Anyone trying to become a teacher in Scotland should become an avid reader of the Scottish press (all have their "education days") and The TES Scotland. Apply, apply, apply and when you're done, apply some more. As well as applying for advertised posts, phone your local education office about registering for supply work. Do this before the end of the summer term because supply interviews may be held before schools break up. These interviews can lead to long-term posts for some probationers - it could be you!

Once accepted for supply teaching, don't take it as read that schools know about you from day one of the new session. Up-to-date lists of supply teachers may not be issued until two or three weeks into the new term. Take your CV or a business card, a copy of your National Profile and a reference from your college (if you have one), and visit schools in your area.

Alternatively, if you don't want to wander unannounced into a school you don't know, then send the headteacher a short note enclosing this information. You might get a bland reception in one school and be greeted with open arms in another. Such is life. Be prepared to apply for anything, anywhere, everywhere.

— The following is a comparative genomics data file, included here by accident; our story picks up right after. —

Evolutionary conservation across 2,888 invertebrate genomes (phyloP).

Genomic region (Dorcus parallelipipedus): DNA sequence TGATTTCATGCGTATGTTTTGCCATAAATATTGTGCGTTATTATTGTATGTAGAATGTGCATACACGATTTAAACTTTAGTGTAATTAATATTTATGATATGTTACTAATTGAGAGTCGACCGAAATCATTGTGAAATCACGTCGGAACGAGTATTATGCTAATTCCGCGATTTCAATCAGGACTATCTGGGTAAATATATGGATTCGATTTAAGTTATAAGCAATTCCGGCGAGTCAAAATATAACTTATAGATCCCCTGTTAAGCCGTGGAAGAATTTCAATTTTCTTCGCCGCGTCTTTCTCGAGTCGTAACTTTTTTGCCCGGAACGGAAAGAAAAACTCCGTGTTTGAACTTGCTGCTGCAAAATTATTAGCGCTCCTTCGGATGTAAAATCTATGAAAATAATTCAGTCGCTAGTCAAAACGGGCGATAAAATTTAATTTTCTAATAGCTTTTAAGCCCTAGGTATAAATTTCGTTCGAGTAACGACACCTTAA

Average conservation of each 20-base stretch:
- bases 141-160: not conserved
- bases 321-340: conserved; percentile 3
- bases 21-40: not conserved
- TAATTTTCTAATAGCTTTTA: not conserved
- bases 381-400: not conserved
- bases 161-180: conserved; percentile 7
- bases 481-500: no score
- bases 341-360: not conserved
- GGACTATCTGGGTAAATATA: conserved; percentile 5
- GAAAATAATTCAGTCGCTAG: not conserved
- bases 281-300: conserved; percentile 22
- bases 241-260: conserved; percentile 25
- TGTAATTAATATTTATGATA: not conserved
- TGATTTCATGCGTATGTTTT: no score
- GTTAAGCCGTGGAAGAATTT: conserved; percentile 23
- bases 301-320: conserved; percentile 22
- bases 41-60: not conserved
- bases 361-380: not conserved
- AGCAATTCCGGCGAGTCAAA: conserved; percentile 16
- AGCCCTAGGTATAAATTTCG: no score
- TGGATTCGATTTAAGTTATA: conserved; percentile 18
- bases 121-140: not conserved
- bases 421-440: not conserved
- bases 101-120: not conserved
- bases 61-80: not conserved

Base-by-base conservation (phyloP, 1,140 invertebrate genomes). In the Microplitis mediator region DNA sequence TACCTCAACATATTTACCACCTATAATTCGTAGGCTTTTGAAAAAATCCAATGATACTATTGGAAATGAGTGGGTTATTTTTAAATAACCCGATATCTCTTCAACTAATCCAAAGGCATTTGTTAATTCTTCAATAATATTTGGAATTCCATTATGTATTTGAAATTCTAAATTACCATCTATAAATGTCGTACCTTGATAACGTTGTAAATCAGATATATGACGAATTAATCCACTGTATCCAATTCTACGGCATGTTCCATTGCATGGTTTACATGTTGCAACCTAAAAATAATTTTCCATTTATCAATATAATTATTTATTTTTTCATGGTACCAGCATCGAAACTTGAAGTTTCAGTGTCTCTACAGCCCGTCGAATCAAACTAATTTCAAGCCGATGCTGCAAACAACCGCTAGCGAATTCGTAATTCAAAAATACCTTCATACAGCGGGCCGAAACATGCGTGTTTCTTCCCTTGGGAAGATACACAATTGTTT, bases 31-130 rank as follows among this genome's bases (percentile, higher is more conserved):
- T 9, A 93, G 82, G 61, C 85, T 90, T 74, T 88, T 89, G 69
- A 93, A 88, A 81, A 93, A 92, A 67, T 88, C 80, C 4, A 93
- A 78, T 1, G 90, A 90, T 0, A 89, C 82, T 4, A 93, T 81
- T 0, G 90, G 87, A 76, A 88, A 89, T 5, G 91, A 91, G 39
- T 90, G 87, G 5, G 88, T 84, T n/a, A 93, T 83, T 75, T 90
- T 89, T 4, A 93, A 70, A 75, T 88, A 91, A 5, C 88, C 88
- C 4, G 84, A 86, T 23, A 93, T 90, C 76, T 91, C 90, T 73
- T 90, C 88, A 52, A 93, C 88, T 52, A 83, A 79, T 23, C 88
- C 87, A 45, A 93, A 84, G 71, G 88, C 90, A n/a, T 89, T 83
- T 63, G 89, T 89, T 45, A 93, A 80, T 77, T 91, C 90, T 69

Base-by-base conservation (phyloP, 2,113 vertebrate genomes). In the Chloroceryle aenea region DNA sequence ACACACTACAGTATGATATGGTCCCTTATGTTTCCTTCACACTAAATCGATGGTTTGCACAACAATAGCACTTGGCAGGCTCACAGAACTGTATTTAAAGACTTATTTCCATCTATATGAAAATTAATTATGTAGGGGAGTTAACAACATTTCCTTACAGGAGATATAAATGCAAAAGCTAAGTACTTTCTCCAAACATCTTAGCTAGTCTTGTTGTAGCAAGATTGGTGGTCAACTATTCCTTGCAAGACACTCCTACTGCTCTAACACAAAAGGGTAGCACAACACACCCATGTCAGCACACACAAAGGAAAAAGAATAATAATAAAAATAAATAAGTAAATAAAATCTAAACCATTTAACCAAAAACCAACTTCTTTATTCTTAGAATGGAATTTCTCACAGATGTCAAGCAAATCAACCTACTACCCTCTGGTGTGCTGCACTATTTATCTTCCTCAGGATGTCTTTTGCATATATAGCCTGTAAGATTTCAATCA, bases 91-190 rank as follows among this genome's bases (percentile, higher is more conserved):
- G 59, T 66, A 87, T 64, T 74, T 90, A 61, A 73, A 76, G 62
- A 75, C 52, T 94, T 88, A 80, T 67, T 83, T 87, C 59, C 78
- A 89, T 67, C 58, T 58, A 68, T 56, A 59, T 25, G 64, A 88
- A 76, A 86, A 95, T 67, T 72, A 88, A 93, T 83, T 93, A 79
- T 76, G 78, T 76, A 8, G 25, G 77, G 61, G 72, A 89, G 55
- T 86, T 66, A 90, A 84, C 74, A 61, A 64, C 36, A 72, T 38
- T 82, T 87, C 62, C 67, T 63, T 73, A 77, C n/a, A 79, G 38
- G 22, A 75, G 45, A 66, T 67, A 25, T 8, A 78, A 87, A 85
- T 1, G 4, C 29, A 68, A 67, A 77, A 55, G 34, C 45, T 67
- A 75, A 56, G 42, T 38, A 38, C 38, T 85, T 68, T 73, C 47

If no full-time work comes your way, you'll be in a quandary about whether to apply for part-time, job-share or relief posts. The choice is yours. Some will advise you against them, others will say a part-time contract is better than none - however, would you regret it, if you were asked to do a term's work but could not accept it because of your day-a-week commitment?

Only you can find your way out of this dilemma. There are hundreds waiting behind you looking for that job and you don't want to and can't afford to appear ungrateful and unwilling. The phrase "short and curlies" highlights the predicament of the probationer eloquently.